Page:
Making Music History,
Where Music History Was Made
In 2012, Southern Ground was searching for a small studio space in Nashville to record and produce records for Southern Ground Artists. When we stumbled upon the site that would later become our home, we couldn't have fathomed the rich, musical history that had lived here for just over a century.
Located at the foot of Nashville's music row, the building that houses Southern Ground Nashville was originally built between 1897 and 1903, and served as the Addison Avenue Cumberland Presbyterian Church until the mid-1950s.
After a brief stint as a VFW Post, the facility was purchased by Fred Foster, owner of famed recording company Monument Records, and transformed into Monument Studio in 1968. Managed at the time by now-legendary engineers Mort Thomassen and Tommy Strong, many fabled country recordings were produced in this era, including Kris Kristofferson's first three albums.
In 1975, the studio was purchased by Chip Young, renamed Young'un Sound and permitted to continue its tradition of pumping out classic Nashville recordings well into the 1980s. Later, Al Jolson, Jr., son of the famous performer Al Jolson, purchased the studio and dubbed it with yet another new moniker: Masterlink Studio. It was during this era that the building transformed into a high-tech facility specializing in audio for video remixing, including mixes for TNN (Hee Haw, CMT, etc.)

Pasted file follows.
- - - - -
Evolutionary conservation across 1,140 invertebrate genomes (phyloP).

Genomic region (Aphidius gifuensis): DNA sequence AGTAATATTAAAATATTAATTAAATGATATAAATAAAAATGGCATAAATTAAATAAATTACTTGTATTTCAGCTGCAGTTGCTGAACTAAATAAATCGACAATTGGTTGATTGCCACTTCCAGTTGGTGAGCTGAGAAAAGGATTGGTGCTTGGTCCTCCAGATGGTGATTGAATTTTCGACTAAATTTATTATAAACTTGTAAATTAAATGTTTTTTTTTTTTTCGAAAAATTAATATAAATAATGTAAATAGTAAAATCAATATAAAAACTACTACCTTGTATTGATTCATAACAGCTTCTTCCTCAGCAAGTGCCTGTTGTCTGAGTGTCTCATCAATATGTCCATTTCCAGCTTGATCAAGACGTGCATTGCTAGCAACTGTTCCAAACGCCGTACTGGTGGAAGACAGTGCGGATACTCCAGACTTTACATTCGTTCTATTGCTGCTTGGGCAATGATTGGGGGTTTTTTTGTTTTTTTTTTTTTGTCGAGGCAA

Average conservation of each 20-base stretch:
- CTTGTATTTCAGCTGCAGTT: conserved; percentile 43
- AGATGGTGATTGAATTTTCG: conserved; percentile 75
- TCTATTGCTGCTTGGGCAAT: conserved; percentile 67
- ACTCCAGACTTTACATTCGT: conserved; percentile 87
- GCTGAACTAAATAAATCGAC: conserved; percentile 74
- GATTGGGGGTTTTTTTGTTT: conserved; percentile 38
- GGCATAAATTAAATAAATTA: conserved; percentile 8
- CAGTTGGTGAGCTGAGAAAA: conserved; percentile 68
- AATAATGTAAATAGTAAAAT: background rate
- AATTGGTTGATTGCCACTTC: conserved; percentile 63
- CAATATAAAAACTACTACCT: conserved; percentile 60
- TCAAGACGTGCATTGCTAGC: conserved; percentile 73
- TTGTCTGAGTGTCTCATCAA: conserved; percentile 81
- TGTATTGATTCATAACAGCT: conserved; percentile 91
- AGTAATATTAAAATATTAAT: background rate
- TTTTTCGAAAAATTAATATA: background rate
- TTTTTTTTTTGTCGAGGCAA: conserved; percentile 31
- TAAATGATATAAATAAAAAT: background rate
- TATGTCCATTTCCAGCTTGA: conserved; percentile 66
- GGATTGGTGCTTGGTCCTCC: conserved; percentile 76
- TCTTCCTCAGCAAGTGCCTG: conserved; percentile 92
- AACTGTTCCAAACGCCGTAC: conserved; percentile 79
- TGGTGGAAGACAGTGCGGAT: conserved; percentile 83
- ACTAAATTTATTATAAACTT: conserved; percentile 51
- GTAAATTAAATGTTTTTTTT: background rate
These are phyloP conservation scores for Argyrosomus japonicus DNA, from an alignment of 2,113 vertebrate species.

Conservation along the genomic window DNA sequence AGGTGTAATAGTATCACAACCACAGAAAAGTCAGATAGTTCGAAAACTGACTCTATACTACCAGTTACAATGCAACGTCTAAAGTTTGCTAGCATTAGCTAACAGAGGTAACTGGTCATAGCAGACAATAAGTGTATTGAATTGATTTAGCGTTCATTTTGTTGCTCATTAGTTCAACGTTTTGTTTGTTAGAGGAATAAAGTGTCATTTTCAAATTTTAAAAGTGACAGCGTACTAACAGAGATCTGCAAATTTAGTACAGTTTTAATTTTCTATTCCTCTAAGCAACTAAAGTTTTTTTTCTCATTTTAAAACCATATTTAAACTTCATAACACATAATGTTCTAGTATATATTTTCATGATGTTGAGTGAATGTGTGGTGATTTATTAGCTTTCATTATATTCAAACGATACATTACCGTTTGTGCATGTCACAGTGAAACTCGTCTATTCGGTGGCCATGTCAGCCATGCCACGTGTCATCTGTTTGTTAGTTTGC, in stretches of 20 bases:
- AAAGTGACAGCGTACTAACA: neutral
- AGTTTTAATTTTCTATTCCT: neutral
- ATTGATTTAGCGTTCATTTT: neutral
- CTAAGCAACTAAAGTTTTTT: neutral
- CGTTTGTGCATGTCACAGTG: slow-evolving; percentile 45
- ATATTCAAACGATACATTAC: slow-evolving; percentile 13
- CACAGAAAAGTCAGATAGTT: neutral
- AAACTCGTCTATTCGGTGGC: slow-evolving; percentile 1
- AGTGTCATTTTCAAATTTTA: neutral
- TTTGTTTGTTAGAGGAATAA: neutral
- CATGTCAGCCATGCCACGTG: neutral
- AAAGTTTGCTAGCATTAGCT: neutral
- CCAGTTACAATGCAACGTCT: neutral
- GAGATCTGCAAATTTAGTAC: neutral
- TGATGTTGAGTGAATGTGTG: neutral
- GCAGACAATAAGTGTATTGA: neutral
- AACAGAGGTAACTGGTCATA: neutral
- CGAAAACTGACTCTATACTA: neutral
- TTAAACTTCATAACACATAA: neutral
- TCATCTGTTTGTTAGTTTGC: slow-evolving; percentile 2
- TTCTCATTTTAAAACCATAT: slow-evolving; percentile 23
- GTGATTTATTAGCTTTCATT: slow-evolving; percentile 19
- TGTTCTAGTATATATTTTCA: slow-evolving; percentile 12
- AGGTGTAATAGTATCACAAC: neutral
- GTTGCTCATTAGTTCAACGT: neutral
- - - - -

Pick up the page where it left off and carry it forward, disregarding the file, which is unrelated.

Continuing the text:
In the 1990s and 2000s, the walls of Masterlink witnessed a number of celebrated recordings, including that of Neil Young's "Prairie Wind" album. But due to his ailing health, Jolson was forced to shut the studio down in 2010. It sat vacant for nearly two years, and, at one point, was in serious danger of becoming a Mexican restaurant.
Here's where we come in.
When Southern Ground acquired the studio in 2012, we began by renovating the now 100-year-old building to restore much of its original character.
We were also lucky enough to inherit some of the classic recording gear that Masterlink left behind, including a Neve V3 and SSL 4000G+ console, 48 tracks of 2" analog tape, Ampex ATR-102 master 2-track recorder and vintage Neumann U47/U48 microphones (perhaps better known as The Beatles microphone).
Thanks to our new location, incredible on-site talent and the impeccable taste in recording equipment of those who came before us, we now have the ability to efficiently produce Southern Ground Artists albums from start to finish, using a hybrid of classic analog and modern digital technology, all under one roof.